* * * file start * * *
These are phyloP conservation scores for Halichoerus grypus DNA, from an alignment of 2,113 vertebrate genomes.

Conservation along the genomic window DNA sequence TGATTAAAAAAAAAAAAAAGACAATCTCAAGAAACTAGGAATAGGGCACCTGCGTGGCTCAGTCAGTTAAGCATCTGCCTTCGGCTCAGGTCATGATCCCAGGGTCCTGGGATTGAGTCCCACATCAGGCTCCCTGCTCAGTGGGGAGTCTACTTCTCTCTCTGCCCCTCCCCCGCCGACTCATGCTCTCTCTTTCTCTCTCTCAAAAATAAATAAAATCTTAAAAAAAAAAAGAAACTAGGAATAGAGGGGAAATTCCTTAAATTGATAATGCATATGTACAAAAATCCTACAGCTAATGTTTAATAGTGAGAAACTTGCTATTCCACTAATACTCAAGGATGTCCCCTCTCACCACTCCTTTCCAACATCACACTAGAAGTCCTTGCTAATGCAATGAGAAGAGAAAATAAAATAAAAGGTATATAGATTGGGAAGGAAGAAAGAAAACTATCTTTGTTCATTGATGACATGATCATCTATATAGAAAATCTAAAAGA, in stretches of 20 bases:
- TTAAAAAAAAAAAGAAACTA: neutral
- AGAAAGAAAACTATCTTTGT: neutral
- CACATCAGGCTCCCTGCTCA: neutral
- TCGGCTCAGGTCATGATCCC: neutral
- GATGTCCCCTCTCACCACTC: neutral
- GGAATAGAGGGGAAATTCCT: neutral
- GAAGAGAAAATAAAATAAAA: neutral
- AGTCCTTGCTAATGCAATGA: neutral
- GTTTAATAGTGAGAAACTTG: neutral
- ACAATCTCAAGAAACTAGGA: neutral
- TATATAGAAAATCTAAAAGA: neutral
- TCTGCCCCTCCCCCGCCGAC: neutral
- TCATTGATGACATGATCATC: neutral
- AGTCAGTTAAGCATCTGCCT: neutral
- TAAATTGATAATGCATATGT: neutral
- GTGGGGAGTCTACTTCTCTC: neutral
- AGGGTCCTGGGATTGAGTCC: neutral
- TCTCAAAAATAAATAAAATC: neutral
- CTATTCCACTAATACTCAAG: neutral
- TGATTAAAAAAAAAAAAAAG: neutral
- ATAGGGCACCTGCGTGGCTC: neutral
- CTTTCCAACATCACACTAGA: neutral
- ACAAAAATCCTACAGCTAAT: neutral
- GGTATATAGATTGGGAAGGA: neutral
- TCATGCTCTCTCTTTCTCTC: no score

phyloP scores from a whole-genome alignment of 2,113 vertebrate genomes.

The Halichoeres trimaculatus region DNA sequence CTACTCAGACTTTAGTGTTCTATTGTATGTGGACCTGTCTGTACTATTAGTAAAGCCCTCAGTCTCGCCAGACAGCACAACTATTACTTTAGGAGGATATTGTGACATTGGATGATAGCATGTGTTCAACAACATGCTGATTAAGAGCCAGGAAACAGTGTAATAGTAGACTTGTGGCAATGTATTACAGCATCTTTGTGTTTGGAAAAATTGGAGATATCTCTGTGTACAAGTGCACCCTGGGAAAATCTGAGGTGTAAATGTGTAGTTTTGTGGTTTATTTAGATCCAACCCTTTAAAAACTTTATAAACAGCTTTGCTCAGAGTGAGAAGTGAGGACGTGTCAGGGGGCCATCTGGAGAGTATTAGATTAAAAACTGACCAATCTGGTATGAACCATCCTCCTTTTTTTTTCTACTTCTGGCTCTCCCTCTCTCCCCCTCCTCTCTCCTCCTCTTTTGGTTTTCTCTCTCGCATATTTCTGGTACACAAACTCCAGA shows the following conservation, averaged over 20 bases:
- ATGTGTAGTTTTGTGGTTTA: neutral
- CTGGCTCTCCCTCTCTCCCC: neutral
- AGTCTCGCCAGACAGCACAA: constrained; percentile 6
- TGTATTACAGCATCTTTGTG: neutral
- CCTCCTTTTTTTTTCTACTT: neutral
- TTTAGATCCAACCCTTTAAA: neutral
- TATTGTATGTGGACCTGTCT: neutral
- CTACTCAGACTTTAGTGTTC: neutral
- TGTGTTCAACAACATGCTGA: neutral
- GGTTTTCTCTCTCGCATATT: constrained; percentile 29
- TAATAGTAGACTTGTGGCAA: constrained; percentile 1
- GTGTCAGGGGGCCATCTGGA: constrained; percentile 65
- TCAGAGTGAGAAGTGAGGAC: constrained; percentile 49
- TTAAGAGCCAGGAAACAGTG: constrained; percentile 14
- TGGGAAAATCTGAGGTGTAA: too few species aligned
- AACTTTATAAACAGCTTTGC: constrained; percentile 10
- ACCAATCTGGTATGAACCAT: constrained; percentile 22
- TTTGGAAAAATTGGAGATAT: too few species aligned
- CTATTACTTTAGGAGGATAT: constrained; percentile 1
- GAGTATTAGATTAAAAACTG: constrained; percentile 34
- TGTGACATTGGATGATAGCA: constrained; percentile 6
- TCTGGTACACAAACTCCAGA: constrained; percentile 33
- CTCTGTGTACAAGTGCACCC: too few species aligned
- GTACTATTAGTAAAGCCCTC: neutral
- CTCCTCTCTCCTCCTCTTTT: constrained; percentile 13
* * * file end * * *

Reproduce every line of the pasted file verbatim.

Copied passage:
These are phyloP conservation scores for Halichoerus grypus DNA, from an alignment of 2,113 vertebrate genomes.

Conservation along the genomic window DNA sequence TGATTAAAAAAAAAAAAAAGACAATCTCAAGAAACTAGGAATAGGGCACCTGCGTGGCTCAGTCAGTTAAGCATCTGCCTTCGGCTCAGGTCATGATCCCAGGGTCCTGGGATTGAGTCCCACATCAGGCTCCCTGCTCAGTGGGGAGTCTACTTCTCTCTCTGCCCCTCCCCCGCCGACTCATGCTCTCTCTTTCTCTCTCTCAAAAATAAATAAAATCTTAAAAAAAAAAAGAAACTAGGAATAGAGGGGAAATTCCTTAAATTGATAATGCATATGTACAAAAATCCTACAGCTAATGTTTAATAGTGAGAAACTTGCTATTCCACTAATACTCAAGGATGTCCCCTCTCACCACTCCTTTCCAACATCACACTAGAAGTCCTTGCTAATGCAATGAGAAGAGAAAATAAAATAAAAGGTATATAGATTGGGAAGGAAGAAAGAAAACTATCTTTGTTCATTGATGACATGATCATCTATATAGAAAATCTAAAAGA, in stretches of 20 bases:
- TTAAAAAAAAAAAGAAACTA: neutral
- AGAAAGAAAACTATCTTTGT: neutral
- CACATCAGGCTCCCTGCTCA: neutral
- TCGGCTCAGGTCATGATCCC: neutral
- GATGTCCCCTCTCACCACTC: neutral
- GGAATAGAGGGGAAATTCCT: neutral
- GAAGAGAAAATAAAATAAAA: neutral
- AGTCCTTGCTAATGCAATGA: neutral
- GTTTAATAGTGAGAAACTTG: neutral
- ACAATCTCAAGAAACTAGGA: neutral
- TATATAGAAAATCTAAAAGA: neutral
- TCTGCCCCTCCCCCGCCGAC: neutral
- TCATTGATGACATGATCATC: neutral
- AGTCAGTTAAGCATCTGCCT: neutral
- TAAATTGATAATGCATATGT: neutral
- GTGGGGAGTCTACTTCTCTC: neutral
- AGGGTCCTGGGATTGAGTCC: neutral
- TCTCAAAAATAAATAAAATC: neutral
- CTATTCCACTAATACTCAAG: neutral
- TGATTAAAAAAAAAAAAAAG: neutral
- ATAGGGCACCTGCGTGGCTC: neutral
- CTTTCCAACATCACACTAGA: neutral
- ACAAAAATCCTACAGCTAAT: neutral
- GGTATATAGATTGGGAAGGA: neutral
- TCATGCTCTCTCTTTCTCTC: no score

phyloP scores from a whole-genome alignment of 2,113 vertebrate genomes.

The Halichoeres trimaculatus region DNA sequence CTACTCAGACTTTAGTGTTCTATTGTATGTGGACCTGTCTGTACTATTAGTAAAGCCCTCAGTCTCGCCAGACAGCACAACTATTACTTTAGGAGGATATTGTGACATTGGATGATAGCATGTGTTCAACAACATGCTGATTAAGAGCCAGGAAACAGTGTAATAGTAGACTTGTGGCAATGTATTACAGCATCTTTGTGTTTGGAAAAATTGGAGATATCTCTGTGTACAAGTGCACCCTGGGAAAATCTGAGGTGTAAATGTGTAGTTTTGTGGTTTATTTAGATCCAACCCTTTAAAAACTTTATAAACAGCTTTGCTCAGAGTGAGAAGTGAGGACGTGTCAGGGGGCCATCTGGAGAGTATTAGATTAAAAACTGACCAATCTGGTATGAACCATCCTCCTTTTTTTTTCTACTTCTGGCTCTCCCTCTCTCCCCCTCCTCTCTCCTCCTCTTTTGGTTTTCTCTCTCGCATATTTCTGGTACACAAACTCCAGA shows the following conservation, averaged over 20 bases:
- ATGTGTAGTTTTGTGGTTTA: neutral
- CTGGCTCTCCCTCTCTCCCC: neutral
- AGTCTCGCCAGACAGCACAA: constrained; percentile 6
- TGTATTACAGCATCTTTGTG: neutral
- CCTCCTTTTTTTTTCTACTT: neutral
- TTTAGATCCAACCCTTTAAA: neutral
- TATTGTATGTGGACCTGTCT: neutral
- CTACTCAGACTTTAGTGTTC: neutral
- TGTGTTCAACAACATGCTGA: neutral
- GGTTTTCTCTCTCGCATATT: constrained; percentile 29
- TAATAGTAGACTTGTGGCAA: constrained; percentile 1
- GTGTCAGGGGGCCATCTGGA: constrained; percentile 65
- TCAGAGTGAGAAGTGAGGAC: constrained; percentile 49
- TTAAGAGCCAGGAAACAGTG: constrained; percentile 14
- TGGGAAAATCTGAGGTGTAA: too few species aligned
- AACTTTATAAACAGCTTTGC: constrained; percentile 10
- ACCAATCTGGTATGAACCAT: constrained; percentile 22
- TTTGGAAAAATTGGAGATAT: too few species aligned
- CTATTACTTTAGGAGGATAT: constrained; percentile 1
- GAGTATTAGATTAAAAACTG: constrained; percentile 34
- TGTGACATTGGATGATAGCA: constrained; percentile 6
- TCTGGTACACAAACTCCAGA: constrained; percentile 33
- CTCTGTGTACAAGTGCACCC: too few species aligned
- GTACTATTAGTAAAGCCCTC: neutral
- CTCCTCTCTCCTCCTCTTTT: constrained; percentile 13